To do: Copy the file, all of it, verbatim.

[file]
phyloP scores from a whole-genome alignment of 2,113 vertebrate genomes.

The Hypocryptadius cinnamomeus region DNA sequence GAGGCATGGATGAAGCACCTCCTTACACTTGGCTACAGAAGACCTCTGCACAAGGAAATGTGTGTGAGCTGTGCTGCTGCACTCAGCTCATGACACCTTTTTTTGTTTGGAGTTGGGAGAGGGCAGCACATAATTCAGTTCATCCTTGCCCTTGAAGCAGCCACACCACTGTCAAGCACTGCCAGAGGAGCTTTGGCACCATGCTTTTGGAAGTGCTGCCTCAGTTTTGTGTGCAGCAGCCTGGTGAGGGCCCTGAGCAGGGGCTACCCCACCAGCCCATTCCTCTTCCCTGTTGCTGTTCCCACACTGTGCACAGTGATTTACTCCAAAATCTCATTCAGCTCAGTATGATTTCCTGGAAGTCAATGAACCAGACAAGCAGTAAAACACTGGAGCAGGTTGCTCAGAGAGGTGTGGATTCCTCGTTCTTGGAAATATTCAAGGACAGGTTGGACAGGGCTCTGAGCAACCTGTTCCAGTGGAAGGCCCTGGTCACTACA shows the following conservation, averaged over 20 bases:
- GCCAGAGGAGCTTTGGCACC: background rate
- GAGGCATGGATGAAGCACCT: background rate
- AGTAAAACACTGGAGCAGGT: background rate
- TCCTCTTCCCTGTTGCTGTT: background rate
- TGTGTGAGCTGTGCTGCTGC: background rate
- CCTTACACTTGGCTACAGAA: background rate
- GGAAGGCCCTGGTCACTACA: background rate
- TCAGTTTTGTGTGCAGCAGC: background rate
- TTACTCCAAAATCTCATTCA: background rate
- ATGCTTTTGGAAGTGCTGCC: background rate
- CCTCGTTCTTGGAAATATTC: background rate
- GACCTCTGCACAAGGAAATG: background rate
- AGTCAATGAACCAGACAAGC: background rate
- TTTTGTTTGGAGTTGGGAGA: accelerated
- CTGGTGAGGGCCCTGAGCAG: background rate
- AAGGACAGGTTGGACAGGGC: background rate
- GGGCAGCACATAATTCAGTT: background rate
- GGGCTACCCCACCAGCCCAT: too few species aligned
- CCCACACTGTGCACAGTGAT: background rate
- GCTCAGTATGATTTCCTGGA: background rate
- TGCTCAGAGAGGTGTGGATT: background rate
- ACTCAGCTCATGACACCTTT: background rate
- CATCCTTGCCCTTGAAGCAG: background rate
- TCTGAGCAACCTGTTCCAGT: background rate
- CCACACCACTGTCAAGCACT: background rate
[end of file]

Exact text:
phyloP scores from a whole-genome alignment of 2,113 vertebrate genomes.

The Hypocryptadius cinnamomeus region DNA sequence GAGGCATGGATGAAGCACCTCCTTACACTTGGCTACAGAAGACCTCTGCACAAGGAAATGTGTGTGAGCTGTGCTGCTGCACTCAGCTCATGACACCTTTTTTTGTTTGGAGTTGGGAGAGGGCAGCACATAATTCAGTTCATCCTTGCCCTTGAAGCAGCCACACCACTGTCAAGCACTGCCAGAGGAGCTTTGGCACCATGCTTTTGGAAGTGCTGCCTCAGTTTTGTGTGCAGCAGCCTGGTGAGGGCCCTGAGCAGGGGCTACCCCACCAGCCCATTCCTCTTCCCTGTTGCTGTTCCCACACTGTGCACAGTGATTTACTCCAAAATCTCATTCAGCTCAGTATGATTTCCTGGAAGTCAATGAACCAGACAAGCAGTAAAACACTGGAGCAGGTTGCTCAGAGAGGTGTGGATTCCTCGTTCTTGGAAATATTCAAGGACAGGTTGGACAGGGCTCTGAGCAACCTGTTCCAGTGGAAGGCCCTGGTCACTACA shows the following conservation, averaged over 20 bases:
- GCCAGAGGAGCTTTGGCACC: background rate
- GAGGCATGGATGAAGCACCT: background rate
- AGTAAAACACTGGAGCAGGT: background rate
- TCCTCTTCCCTGTTGCTGTT: background rate
- TGTGTGAGCTGTGCTGCTGC: background rate
- CCTTACACTTGGCTACAGAA: background rate
- GGAAGGCCCTGGTCACTACA: background rate
- TCAGTTTTGTGTGCAGCAGC: background rate
- TTACTCCAAAATCTCATTCA: background rate
- ATGCTTTTGGAAGTGCTGCC: background rate
- CCTCGTTCTTGGAAATATTC: background rate
- GACCTCTGCACAAGGAAATG: background rate
- AGTCAATGAACCAGACAAGC: background rate
- TTTTGTTTGGAGTTGGGAGA: accelerated
- CTGGTGAGGGCCCTGAGCAG: background rate
- AAGGACAGGTTGGACAGGGC: background rate
- GGGCAGCACATAATTCAGTT: background rate
- GGGCTACCCCACCAGCCCAT: too few species aligned
- CCCACACTGTGCACAGTGAT: background rate
- GCTCAGTATGATTTCCTGGA: background rate
- TGCTCAGAGAGGTGTGGATT: background rate
- ACTCAGCTCATGACACCTTT: background rate
- CATCCTTGCCCTTGAAGCAG: background rate
- TCTGAGCAACCTGTTCCAGT: background rate
- CCACACCACTGTCAAGCACT: background rate